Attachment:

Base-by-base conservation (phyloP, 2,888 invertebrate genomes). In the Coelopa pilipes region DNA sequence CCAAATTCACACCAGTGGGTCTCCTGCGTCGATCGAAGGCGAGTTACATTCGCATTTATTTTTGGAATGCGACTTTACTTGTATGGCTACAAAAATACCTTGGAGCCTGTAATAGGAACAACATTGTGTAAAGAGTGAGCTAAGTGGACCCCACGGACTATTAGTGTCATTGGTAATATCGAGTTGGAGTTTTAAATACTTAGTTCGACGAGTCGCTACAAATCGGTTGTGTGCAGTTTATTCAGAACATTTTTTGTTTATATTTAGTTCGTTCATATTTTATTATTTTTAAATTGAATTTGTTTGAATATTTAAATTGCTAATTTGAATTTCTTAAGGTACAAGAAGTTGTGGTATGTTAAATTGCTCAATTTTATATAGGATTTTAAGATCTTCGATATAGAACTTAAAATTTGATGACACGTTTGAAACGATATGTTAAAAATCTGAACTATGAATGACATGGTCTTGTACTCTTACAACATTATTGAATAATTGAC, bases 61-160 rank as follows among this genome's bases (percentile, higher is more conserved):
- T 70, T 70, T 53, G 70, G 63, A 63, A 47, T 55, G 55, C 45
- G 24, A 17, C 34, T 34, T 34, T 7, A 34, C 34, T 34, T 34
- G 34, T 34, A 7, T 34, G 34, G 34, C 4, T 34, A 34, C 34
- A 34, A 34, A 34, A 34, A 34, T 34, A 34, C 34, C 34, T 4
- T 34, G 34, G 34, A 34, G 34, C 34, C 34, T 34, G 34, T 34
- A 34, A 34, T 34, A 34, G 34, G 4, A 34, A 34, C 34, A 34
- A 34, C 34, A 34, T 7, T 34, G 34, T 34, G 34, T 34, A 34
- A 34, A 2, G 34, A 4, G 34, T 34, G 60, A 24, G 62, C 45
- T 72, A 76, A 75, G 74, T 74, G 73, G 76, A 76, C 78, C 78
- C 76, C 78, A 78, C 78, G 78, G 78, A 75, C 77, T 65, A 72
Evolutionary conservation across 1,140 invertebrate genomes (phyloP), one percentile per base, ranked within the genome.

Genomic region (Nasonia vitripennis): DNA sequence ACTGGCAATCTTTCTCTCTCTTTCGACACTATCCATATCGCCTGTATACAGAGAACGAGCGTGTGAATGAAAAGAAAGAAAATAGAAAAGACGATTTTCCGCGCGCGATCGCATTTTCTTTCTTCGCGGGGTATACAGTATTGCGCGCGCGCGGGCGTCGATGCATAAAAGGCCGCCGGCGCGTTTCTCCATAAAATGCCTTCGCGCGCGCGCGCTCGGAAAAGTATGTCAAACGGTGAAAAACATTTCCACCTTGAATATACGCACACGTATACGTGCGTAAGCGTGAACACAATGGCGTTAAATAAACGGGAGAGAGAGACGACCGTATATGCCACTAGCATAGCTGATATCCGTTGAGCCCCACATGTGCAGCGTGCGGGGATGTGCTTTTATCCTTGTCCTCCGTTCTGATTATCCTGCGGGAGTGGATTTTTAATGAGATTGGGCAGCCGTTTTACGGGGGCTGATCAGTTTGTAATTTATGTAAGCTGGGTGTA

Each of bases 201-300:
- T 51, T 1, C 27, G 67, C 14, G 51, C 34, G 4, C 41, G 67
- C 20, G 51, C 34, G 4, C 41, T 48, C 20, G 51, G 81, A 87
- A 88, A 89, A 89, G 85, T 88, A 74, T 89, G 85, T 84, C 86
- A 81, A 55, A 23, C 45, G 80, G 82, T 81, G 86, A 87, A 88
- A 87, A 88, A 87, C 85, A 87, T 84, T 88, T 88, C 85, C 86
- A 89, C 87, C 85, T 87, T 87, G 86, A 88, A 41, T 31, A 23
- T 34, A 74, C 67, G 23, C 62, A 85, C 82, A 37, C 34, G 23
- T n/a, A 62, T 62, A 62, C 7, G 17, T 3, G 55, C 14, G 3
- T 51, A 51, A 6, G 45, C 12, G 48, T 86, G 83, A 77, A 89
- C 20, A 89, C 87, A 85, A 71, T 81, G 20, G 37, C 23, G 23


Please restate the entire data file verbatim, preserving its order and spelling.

Base-by-base conservation (phyloP, 2,888 invertebrate genomes). In the Coelopa pilipes region DNA sequence CCAAATTCACACCAGTGGGTCTCCTGCGTCGATCGAAGGCGAGTTACATTCGCATTTATTTTTGGAATGCGACTTTACTTGTATGGCTACAAAAATACCTTGGAGCCTGTAATAGGAACAACATTGTGTAAAGAGTGAGCTAAGTGGACCCCACGGACTATTAGTGTCATTGGTAATATCGAGTTGGAGTTTTAAATACTTAGTTCGACGAGTCGCTACAAATCGGTTGTGTGCAGTTTATTCAGAACATTTTTTGTTTATATTTAGTTCGTTCATATTTTATTATTTTTAAATTGAATTTGTTTGAATATTTAAATTGCTAATTTGAATTTCTTAAGGTACAAGAAGTTGTGGTATGTTAAATTGCTCAATTTTATATAGGATTTTAAGATCTTCGATATAGAACTTAAAATTTGATGACACGTTTGAAACGATATGTTAAAAATCTGAACTATGAATGACATGGTCTTGTACTCTTACAACATTATTGAATAATTGAC, bases 61-160 rank as follows among this genome's bases (percentile, higher is more conserved):
- T 70, T 70, T 53, G 70, G 63, A 63, A 47, T 55, G 55, C 45
- G 24, A 17, C 34, T 34, T 34, T 7, A 34, C 34, T 34, T 34
- G 34, T 34, A 7, T 34, G 34, G 34, C 4, T 34, A 34, C 34
- A 34, A 34, A 34, A 34, A 34, T 34, A 34, C 34, C 34, T 4
- T 34, G 34, G 34, A 34, G 34, C 34, C 34, T 34, G 34, T 34
- A 34, A 34, T 34, A 34, G 34, G 4, A 34, A 34, C 34, A 34
- A 34, C 34, A 34, T 7, T 34, G 34, T 34, G 34, T 34, A 34
- A 34, A 2, G 34, A 4, G 34, T 34, G 60, A 24, G 62, C 45
- T 72, A 76, A 75, G 74, T 74, G 73, G 76, A 76, C 78, C 78
- C 76, C 78, A 78, C 78, G 78, G 78, A 75, C 77, T 65, A 72
Evolutionary conservation across 1,140 invertebrate genomes (phyloP), one percentile per base, ranked within the genome.

Genomic region (Nasonia vitripennis): DNA sequence ACTGGCAATCTTTCTCTCTCTTTCGACACTATCCATATCGCCTGTATACAGAGAACGAGCGTGTGAATGAAAAGAAAGAAAATAGAAAAGACGATTTTCCGCGCGCGATCGCATTTTCTTTCTTCGCGGGGTATACAGTATTGCGCGCGCGCGGGCGTCGATGCATAAAAGGCCGCCGGCGCGTTTCTCCATAAAATGCCTTCGCGCGCGCGCGCTCGGAAAAGTATGTCAAACGGTGAAAAACATTTCCACCTTGAATATACGCACACGTATACGTGCGTAAGCGTGAACACAATGGCGTTAAATAAACGGGAGAGAGAGACGACCGTATATGCCACTAGCATAGCTGATATCCGTTGAGCCCCACATGTGCAGCGTGCGGGGATGTGCTTTTATCCTTGTCCTCCGTTCTGATTATCCTGCGGGAGTGGATTTTTAATGAGATTGGGCAGCCGTTTTACGGGGGCTGATCAGTTTGTAATTTATGTAAGCTGGGTGTA

Each of bases 201-300:
- T 51, T 1, C 27, G 67, C 14, G 51, C 34, G 4, C 41, G 67
- C 20, G 51, C 34, G 4, C 41, T 48, C 20, G 51, G 81, A 87
- A 88, A 89, A 89, G 85, T 88, A 74, T 89, G 85, T 84, C 86
- A 81, A 55, A 23, C 45, G 80, G 82, T 81, G 86, A 87, A 88
- A 87, A 88, A 87, C 85, A 87, T 84, T 88, T 88, C 85, C 86
- A 89, C 87, C 85, T 87, T 87, G 86, A 88, A 41, T 31, A 23
- T 34, A 74, C 67, G 23, C 62, A 85, C 82, A 37, C 34, G 23
- T n/a, A 62, T 62, A 62, C 7, G 17, T 3, G 55, C 14, G 3
- T 51, A 51, A 6, G 45, C 12, G 48, T 86, G 83, A 77, A 89
- C 20, A 89, C 87, A 85, A 71, T 81, G 20, G 37, C 23, G 23